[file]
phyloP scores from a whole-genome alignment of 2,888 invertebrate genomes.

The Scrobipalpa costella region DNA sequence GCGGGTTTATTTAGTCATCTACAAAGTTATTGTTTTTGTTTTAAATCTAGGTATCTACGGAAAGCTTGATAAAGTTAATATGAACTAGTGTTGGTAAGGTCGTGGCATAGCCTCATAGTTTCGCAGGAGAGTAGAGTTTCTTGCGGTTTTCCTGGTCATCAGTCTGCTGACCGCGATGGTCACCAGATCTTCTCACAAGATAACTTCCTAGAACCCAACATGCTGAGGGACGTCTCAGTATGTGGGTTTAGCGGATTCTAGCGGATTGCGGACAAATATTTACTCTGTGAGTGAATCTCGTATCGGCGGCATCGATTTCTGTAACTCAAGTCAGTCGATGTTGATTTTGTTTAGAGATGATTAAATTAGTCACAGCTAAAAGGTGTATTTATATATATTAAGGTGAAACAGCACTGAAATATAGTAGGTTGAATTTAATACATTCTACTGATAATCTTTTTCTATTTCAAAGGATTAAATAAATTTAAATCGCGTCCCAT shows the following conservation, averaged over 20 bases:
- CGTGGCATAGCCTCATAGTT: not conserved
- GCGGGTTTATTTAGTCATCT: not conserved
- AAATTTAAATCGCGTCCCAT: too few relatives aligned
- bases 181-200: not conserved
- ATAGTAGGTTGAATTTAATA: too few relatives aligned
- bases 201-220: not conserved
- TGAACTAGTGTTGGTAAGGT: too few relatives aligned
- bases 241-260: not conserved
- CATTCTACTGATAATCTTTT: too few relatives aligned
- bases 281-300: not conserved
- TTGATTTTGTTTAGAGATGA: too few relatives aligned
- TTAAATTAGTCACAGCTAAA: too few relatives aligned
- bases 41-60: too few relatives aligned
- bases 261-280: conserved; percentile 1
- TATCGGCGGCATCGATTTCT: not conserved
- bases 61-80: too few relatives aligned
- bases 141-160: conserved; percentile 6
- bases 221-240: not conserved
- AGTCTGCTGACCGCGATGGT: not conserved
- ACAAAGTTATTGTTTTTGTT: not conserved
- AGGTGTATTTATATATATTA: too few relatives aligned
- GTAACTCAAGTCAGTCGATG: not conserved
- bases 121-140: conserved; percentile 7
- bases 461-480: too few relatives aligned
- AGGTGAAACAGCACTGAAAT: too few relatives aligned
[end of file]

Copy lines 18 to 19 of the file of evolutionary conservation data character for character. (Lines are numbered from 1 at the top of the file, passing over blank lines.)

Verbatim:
- bases 61-80: too few relatives aligned
- bases 141-160: conserved; percentile 6